This month our topic is emotional wounds for our protagonists – and how to help them learn to cope with and accept those wounds.
First, what is an emotional wound? We likely all have one or more, to some extent, and it is the same for the characters we create.
Wounds can be caused by an event or series of events, by a person, particularly someone close, be it a friend or family member, from either a parent or parents, or a (usually older) sibling. It might be caused by a careless comment heard in passing, one that our character hears at a vulnerable point in their life. Rather than let it go, our character hangs on to it until it becomes ingrained in them, colouring their thoughts and feelings in a negative way.
However, much like an alcoholic who cannot recover until he or she recognizes their condition and makes the personal choice to overcome it, our characters are unlikely to recover from an emotional wound unless they look into themselves and choose to make changes. As their creators, we authors can start by building a believable backstory for the characters. The deeper the wound, the more complex the character, which can then lead to creating a strong character arc.
What is your character’s greatest fear, and why? Answering the why can be the path to overcoming the fear. Perhaps your character was bullied as a child. Not having the physical or mental strength to overcome it at the time the event(s) occurred might mean your character has difficulty standing up for himself or herself. A weak person making a bold decision can be the start of a change in that character.
One of my characters was overshadowed and controlled by her mother – until the mother was out of the picture. My character’s first step on her path to healing and growth was stepping alone outside her front door. Mother/daughter or father/son wounds are often the strongest, deepest wounds to heal.
Perhaps your character has a physical flaw which they have been teased about or otherwise made aware of. This might make them not value their self, to make them think they have less to offer than the next person. It might make them unlovable when what they want most in life is to love and be loved.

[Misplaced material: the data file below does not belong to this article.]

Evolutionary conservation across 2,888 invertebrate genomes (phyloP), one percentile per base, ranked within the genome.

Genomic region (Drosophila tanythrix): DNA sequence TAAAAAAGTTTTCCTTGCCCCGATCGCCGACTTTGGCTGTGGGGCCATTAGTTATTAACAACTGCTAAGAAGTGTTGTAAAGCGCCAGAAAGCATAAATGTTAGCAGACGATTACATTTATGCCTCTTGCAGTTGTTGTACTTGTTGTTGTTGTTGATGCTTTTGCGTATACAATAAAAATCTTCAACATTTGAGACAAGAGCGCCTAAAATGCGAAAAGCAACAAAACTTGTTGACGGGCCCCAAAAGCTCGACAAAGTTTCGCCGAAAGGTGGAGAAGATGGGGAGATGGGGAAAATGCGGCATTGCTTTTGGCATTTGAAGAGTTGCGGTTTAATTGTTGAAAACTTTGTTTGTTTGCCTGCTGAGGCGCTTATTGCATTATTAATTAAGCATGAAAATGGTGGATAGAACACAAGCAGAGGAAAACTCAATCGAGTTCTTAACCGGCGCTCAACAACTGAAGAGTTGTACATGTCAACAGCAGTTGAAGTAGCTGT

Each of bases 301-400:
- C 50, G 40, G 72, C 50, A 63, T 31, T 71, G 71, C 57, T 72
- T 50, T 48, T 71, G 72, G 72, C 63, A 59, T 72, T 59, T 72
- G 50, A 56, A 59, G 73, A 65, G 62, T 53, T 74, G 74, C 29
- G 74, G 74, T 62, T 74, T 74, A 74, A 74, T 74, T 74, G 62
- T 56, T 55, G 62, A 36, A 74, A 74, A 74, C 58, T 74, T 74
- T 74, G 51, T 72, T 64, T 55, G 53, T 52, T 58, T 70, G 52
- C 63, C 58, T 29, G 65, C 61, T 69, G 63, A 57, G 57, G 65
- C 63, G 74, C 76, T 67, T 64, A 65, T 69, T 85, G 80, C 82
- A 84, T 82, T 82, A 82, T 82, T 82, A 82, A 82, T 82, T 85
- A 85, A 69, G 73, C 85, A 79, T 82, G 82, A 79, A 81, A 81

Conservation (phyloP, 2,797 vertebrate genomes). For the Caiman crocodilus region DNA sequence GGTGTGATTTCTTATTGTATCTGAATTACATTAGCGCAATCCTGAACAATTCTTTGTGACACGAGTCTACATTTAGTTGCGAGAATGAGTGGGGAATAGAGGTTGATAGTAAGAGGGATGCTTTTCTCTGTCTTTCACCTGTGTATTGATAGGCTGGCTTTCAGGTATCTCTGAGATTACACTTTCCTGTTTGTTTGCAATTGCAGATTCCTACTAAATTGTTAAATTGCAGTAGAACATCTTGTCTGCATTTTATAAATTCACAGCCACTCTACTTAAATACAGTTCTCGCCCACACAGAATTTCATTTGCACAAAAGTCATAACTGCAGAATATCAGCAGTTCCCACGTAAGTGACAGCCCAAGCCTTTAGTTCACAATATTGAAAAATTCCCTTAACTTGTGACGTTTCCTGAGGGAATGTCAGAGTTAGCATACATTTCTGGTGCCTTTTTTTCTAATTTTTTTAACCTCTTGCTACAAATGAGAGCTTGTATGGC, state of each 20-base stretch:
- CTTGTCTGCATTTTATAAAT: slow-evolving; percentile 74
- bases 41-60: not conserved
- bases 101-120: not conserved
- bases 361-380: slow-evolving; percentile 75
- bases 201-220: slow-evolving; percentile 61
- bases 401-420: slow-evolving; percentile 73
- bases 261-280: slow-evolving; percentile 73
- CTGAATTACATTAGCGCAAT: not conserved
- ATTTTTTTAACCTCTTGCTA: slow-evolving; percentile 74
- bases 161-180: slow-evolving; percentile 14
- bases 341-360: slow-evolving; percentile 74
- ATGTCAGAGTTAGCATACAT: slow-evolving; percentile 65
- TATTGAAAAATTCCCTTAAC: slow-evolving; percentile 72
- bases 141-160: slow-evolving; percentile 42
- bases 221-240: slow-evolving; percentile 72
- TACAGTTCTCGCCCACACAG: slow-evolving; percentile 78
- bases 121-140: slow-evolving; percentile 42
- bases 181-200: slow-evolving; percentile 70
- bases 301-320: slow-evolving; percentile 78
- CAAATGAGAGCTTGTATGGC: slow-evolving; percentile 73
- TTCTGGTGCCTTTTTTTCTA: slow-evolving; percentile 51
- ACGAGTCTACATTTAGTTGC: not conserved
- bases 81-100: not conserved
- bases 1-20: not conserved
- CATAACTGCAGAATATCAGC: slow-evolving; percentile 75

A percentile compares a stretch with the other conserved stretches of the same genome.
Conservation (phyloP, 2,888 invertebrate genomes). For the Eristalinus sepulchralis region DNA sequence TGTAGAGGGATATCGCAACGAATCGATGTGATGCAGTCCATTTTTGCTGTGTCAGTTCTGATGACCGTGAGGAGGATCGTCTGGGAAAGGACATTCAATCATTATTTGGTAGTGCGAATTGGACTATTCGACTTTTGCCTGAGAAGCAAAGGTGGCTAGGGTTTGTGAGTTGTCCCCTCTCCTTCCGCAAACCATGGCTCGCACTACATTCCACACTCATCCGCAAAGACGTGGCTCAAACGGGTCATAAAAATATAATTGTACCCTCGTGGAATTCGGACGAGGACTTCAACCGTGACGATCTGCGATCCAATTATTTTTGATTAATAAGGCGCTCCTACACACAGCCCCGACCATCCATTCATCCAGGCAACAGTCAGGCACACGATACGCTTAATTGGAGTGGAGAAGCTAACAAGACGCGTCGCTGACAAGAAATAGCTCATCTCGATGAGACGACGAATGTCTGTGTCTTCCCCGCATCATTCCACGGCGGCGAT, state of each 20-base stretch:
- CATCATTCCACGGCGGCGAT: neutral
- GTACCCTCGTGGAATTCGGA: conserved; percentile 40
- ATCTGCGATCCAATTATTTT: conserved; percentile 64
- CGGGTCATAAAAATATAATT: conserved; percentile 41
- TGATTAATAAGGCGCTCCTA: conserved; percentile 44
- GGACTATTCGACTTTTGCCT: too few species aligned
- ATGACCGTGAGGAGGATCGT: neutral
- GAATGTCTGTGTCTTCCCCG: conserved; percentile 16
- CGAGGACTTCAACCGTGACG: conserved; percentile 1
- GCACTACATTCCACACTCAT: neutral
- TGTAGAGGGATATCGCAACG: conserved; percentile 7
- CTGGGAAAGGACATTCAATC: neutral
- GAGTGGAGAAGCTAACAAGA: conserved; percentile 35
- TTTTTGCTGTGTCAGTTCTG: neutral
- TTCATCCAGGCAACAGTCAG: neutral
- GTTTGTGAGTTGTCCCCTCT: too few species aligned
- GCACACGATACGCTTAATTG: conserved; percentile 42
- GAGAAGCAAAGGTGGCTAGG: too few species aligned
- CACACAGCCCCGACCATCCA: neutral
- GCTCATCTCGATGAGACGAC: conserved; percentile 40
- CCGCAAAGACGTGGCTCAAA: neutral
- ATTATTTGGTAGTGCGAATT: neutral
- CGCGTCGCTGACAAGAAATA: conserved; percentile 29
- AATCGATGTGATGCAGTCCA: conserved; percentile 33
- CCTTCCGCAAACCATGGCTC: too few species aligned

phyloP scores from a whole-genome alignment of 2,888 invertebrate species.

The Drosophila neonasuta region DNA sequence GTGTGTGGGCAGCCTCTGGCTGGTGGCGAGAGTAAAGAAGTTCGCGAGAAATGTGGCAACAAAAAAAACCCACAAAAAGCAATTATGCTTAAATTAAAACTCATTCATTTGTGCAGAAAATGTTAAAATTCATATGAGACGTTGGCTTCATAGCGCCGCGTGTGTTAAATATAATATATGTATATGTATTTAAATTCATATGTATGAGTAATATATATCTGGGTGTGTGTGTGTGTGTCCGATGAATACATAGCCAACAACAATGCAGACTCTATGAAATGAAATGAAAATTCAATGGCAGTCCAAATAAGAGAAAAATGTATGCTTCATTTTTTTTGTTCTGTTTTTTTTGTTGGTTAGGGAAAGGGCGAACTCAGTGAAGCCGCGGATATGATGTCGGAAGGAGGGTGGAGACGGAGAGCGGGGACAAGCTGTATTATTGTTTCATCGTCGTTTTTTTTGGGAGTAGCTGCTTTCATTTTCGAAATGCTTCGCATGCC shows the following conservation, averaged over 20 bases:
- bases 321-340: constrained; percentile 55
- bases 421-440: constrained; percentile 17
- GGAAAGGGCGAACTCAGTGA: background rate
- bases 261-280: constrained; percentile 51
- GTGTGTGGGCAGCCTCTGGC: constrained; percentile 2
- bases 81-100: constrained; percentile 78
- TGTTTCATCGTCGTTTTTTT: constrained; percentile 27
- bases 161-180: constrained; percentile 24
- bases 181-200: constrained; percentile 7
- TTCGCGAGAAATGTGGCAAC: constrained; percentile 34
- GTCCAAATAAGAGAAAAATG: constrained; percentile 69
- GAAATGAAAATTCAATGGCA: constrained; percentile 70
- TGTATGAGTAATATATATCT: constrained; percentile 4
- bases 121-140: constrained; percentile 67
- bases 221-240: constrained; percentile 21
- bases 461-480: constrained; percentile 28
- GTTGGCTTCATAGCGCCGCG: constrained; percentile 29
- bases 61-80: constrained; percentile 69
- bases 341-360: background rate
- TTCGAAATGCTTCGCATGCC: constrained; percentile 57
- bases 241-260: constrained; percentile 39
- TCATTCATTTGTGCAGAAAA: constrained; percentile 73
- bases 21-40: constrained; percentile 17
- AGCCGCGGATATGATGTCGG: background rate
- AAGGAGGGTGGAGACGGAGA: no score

Another of my characters dealt with her father’s murder by tracking down the murderer. The villain in one of my short stories suffered abuse as a child, which led to him being an abuser and ultimately committing murder.
This is an extensive and complex subject, and I have given only brief examples of ways in which characters can be wounded. Because I write historical and contemporary romance, my characters' wounds are usually resolved through love. Idealistic, maybe, but the genre known for its happy-ever-after endings still leads the market.
Now to visit my fellow bloggers to see what they have to say on the subject.
Connie Vines http://mizging.blogspot.com/
Dr. Bob Rich https://wp.me/p3Xihq-2W9
Fiona McGier http://www.fionamcgier.com/
Marci Baun http://www.marcibaun.com/blog/
Skye Taylor http://www.skye-writer.com/blogging_by_the_sea
In the romance genre, if there wasn't a HEA your reader would abandon you so we do have to heal them. But as you so sagely point out, those wounds aren't healed by someone else, they are healed when the character faces them down. Sometimes they need to ask for help, but the need to ask is critical. Help can't be foisted on them. In my book, Worry Stone, my hero is dealing with the guilt and pain of having been a soldier in war time. He thinks falling in love and marrying this lovely, cheerful woman, will heal him and at the start of the book, she is convinced that she can love him enough to heal those wounds. It isn't until he gets to the lowest point and finally reaches out for help that the healing begins. But there is still a HEA. And you are right, this is a complex subject. One that takes research, time, and insight. Good post.ReplyDelete
Thank you for the wise analysis, Victoria. I agree with all of it. In my post, though, I focused on the benefits of surviving. I'll be interested in your take on that.ReplyDelete